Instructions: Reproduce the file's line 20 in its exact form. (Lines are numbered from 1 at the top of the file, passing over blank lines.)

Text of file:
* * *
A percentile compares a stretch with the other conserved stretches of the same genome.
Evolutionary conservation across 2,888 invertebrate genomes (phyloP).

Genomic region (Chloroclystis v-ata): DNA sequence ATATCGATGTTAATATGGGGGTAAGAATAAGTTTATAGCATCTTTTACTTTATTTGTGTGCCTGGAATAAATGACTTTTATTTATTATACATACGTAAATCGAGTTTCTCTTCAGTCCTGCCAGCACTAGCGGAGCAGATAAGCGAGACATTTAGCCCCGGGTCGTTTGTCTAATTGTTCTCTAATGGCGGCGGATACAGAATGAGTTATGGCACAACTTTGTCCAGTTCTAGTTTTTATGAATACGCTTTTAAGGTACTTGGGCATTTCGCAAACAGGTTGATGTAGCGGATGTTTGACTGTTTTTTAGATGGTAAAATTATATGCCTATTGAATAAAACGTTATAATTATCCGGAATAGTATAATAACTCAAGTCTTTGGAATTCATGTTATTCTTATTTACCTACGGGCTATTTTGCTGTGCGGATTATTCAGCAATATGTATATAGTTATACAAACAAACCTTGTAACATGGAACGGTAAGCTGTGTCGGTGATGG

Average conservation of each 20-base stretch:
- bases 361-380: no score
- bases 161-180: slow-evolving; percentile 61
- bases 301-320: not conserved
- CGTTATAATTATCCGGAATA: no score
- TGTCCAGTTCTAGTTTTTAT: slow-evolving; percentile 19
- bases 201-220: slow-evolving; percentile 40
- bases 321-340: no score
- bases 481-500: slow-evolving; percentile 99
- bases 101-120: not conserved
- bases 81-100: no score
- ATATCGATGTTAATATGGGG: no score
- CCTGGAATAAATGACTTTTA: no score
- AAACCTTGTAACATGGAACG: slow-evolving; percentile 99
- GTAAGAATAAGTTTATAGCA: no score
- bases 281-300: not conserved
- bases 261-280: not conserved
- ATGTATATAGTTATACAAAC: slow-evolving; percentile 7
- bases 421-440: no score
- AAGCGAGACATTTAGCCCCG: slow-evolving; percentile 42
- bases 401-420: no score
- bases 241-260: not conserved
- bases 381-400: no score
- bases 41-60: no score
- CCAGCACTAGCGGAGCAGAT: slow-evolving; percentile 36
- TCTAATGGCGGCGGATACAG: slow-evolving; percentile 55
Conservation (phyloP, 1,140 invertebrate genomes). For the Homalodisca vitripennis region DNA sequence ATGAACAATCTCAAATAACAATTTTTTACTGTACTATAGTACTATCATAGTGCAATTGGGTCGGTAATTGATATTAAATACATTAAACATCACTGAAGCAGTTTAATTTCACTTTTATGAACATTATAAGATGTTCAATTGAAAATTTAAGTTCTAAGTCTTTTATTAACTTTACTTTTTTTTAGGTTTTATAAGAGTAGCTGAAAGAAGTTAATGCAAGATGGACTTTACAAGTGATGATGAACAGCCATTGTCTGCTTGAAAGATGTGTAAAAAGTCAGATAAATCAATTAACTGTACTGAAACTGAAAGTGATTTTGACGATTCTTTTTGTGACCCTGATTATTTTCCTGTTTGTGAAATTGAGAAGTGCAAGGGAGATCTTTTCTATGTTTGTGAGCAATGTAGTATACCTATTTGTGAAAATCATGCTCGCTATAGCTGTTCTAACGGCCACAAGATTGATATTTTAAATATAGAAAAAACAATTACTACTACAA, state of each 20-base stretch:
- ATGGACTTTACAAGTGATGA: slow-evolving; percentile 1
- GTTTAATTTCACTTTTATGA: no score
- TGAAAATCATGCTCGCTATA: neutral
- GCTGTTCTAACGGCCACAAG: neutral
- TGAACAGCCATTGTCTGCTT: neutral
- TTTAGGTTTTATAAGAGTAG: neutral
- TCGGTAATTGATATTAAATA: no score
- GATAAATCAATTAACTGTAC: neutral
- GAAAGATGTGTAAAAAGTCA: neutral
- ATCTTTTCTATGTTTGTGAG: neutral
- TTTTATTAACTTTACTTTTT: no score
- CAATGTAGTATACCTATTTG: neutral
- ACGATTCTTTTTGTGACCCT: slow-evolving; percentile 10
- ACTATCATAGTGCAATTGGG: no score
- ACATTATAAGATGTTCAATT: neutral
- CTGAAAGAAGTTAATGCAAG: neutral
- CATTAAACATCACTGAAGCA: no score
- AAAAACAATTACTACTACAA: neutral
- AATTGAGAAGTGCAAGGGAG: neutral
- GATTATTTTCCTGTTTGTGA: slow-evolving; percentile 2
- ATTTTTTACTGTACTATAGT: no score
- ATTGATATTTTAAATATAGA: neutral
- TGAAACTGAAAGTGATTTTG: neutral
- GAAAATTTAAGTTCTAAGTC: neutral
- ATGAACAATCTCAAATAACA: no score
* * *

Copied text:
- bases 261-280: not conserved